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which this doctrine bears to others. It is an integral part of a system of truths, which stand or fall along with it. It is connected, for example, in the closest manner, with the purpose of Christ's appearance upon earth, and the great design of his sufferings and death ; that is, with the vitally important doctrine of atonement :- this doctrine again is inseparably connected with the corruption of human nature, and the universal guilt of mankind :-this, in its turn, essentially affects the question respecting the true ground of a sinner's acceptance with God: the necessity of the regenerating influences of the Holy Spirit; the principle and motive of all acceptable obedience, and other points of similar consequence. It is very obvious, that two systems, of which the sentiments on subjects such as these are in direct opposition, cannot, with any propriety, be confounded together under one common name. That both should be Christianity is impossible ; else Christianity is a term which distinguishes nothing. Viewing the matter abstractedly, and without affirming, for the present, what is truth, and what is error, this, I think, I may with conf. dence affirm, that to call schemes so opposite in all their great leading articles, by a common appellation, is more absurd, than it would be to confound altogether those two theories of astronomy, of which the one places the earth, and the other the sun, in the centre of the planetary system. They are, in truth, essentially different religions. For if opposite views as to the object of worship, the ground of hope for eternity, the rule of faith and duty, and the principles and motives of true obedience ;-if these do not constitute different religions, we may, without much difficulty, discover some principle of union and identity amongst all religions whatever; we may realise the doctrine of Pope's universal prayer; and extend the right hand of fellowship to the worshippers at the Mosque, and to the votaries of Brama.' -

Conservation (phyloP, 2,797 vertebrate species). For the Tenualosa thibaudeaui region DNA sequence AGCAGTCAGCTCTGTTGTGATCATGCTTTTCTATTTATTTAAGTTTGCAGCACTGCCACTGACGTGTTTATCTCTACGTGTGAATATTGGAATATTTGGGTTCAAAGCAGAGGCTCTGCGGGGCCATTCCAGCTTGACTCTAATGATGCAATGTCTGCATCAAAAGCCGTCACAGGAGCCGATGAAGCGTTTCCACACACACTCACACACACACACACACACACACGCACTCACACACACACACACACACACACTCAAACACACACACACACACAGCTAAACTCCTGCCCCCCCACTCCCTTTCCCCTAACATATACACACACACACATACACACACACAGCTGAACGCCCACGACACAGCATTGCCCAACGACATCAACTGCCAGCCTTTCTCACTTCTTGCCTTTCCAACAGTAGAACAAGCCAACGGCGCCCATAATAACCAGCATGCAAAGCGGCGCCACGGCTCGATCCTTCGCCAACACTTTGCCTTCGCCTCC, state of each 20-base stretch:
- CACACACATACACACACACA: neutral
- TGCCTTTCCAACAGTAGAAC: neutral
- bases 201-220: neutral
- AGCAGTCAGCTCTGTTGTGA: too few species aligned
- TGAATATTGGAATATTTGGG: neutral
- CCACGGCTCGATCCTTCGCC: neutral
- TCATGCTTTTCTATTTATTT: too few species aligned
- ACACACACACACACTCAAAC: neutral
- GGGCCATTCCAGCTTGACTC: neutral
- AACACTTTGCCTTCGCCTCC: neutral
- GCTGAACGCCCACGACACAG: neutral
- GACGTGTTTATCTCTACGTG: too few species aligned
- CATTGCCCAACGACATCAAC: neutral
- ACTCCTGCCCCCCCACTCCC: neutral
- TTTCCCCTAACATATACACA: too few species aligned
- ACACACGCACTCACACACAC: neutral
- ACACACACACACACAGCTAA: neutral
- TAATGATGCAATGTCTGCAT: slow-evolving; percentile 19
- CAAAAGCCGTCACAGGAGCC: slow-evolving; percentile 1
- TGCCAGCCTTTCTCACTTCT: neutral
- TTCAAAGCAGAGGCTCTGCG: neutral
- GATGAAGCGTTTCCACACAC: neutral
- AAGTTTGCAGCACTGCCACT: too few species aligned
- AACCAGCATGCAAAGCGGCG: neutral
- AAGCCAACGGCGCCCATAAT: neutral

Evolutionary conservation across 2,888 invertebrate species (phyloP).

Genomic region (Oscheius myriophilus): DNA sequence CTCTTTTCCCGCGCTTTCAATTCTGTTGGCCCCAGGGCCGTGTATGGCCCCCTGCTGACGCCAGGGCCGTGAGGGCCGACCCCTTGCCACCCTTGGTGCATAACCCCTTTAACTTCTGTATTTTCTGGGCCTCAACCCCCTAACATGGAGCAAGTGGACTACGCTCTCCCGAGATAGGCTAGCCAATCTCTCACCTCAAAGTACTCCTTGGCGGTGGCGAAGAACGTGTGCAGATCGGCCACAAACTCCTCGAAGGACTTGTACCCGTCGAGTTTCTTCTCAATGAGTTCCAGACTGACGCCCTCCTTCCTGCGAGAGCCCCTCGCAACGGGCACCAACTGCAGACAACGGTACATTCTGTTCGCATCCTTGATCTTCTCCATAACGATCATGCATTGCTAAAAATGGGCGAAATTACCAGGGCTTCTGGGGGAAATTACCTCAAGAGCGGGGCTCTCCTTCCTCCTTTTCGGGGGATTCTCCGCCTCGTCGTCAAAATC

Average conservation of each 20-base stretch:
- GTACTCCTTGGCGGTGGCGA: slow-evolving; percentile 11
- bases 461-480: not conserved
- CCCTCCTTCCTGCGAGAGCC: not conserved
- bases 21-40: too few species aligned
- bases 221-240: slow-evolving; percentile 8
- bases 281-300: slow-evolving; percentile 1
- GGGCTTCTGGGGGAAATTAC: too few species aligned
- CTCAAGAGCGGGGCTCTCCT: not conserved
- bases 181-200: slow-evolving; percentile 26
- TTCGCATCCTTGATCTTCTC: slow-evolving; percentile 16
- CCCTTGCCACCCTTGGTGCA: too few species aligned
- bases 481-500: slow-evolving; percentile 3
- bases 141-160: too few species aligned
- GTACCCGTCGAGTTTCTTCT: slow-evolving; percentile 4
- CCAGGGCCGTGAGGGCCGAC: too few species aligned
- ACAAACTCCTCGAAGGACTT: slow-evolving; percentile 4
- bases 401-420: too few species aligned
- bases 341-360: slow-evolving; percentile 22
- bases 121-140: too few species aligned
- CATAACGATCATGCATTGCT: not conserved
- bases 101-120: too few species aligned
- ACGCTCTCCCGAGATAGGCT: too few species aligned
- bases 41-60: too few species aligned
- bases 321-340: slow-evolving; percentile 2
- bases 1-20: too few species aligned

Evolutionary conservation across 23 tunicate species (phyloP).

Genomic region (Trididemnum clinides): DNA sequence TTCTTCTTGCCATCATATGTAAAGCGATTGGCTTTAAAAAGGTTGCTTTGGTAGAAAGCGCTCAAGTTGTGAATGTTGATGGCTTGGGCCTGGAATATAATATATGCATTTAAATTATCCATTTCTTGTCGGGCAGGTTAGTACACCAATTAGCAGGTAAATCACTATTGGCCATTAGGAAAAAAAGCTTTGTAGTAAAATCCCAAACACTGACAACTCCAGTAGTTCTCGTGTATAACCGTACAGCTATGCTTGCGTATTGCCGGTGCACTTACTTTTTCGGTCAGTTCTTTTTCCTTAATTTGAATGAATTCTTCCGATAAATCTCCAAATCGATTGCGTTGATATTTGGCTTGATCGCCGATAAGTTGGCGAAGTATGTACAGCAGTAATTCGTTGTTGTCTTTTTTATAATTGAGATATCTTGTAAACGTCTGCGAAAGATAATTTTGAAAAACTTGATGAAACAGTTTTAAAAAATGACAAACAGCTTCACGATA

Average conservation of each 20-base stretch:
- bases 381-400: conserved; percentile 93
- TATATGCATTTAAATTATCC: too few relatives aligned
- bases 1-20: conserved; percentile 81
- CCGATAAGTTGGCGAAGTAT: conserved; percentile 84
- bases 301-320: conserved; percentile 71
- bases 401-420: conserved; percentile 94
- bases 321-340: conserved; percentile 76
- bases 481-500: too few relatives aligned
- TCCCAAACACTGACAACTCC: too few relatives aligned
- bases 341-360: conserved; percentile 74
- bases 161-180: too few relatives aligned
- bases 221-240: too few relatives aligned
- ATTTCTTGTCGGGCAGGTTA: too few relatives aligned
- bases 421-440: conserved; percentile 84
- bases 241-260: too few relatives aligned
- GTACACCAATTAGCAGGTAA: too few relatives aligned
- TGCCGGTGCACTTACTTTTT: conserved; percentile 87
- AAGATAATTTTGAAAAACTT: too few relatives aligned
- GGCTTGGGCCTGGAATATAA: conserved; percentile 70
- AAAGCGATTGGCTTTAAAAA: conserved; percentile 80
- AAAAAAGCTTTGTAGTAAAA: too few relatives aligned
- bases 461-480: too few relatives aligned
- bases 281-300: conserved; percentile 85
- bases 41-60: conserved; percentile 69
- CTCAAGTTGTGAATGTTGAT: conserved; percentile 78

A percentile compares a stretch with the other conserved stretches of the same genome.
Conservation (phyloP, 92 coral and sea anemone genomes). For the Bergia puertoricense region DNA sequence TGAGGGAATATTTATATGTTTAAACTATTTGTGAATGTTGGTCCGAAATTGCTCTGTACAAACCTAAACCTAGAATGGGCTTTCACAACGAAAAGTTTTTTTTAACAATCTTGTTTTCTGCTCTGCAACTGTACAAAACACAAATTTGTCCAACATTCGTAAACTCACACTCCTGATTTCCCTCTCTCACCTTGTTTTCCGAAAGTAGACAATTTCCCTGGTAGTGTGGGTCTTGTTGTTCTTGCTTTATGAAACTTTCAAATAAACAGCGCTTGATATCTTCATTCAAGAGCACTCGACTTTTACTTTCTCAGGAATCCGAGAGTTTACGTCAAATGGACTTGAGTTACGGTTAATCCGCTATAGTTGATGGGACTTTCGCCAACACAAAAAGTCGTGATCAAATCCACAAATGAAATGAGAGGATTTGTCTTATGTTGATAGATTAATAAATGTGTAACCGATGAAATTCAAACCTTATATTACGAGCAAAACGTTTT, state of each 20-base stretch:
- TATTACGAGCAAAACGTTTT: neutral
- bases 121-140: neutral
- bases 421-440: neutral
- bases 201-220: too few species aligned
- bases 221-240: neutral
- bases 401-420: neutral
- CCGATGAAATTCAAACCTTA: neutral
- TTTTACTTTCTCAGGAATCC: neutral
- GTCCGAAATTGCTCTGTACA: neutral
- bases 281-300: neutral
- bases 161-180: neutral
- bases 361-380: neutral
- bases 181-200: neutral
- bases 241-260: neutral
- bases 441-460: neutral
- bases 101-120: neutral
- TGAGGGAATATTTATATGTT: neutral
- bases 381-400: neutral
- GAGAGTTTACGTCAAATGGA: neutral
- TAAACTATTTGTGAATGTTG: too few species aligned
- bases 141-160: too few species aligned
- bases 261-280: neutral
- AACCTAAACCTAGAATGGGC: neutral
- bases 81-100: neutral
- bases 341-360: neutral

pp. 31-33.

And so would many of the advocates of modern Socinianism. The consequence does not oppose their principles; and at Constantinople, or Calcutta, it would not oppose their practice if they acted consistently with those principles. What is the amount of all that is advanced about the innocence of mental error, and the acceptableness of any and of every form of religious worship, whether Pagan, Mahometan, or professedly Christian, but the result of that indifference which on this subject is the characteristic of scepticism and of Socinianism? We are persuaded that among nominal Christians, the spirit of both systems is far more prevalent than some imagine, and is both the cause and the effect of their influence. It is on this account we rejoice in the solemn conviction of the importance of just views of Divine truth, ---views which pervade all the reasonings and appeals of the volume before us. Mr. W. is not a mere disputant, supporting a point because he has subscribed an orthodox creed and belongs to a church that demands his professional vindication of it, but because he is “fully persuaded” of its accord

class of phenomena; he forms no anticipations ;* he has no antecedent conceptions; his conclusions rest on the authority of established facts, and are founded on a sufficiently extensive induction. He considers the opposition in question, as resulting solely from his limited and partial knowledge; and if, in his attempts to generalise and classify the subjects of his investigation, he discovers a principle which reconciles and harmonizes every seeming contrariety, he willingly adopts it. What well authenticated facts are to the philosopher, the assertions of Scripture are to the religious inquirer who has just views of the evidence and authority of revelation. Whether the one can satisfactorily explain the facts, or the other, the assertions, are questions which ought not to affect the admission of either. But in another part of this article we intend to enter more fully nto the ultimate grounds of religious belief; we shall therefore proceed in our analysis of Mr. W.'s discourses on the Divinity f Christ.

Having stated the principle to which we have adverted, he llustrates, at some length, an argument founded on the general cope and tenour of scriptural language, and exhibiting an inirect, though powerful testimony on this subject. He coniders,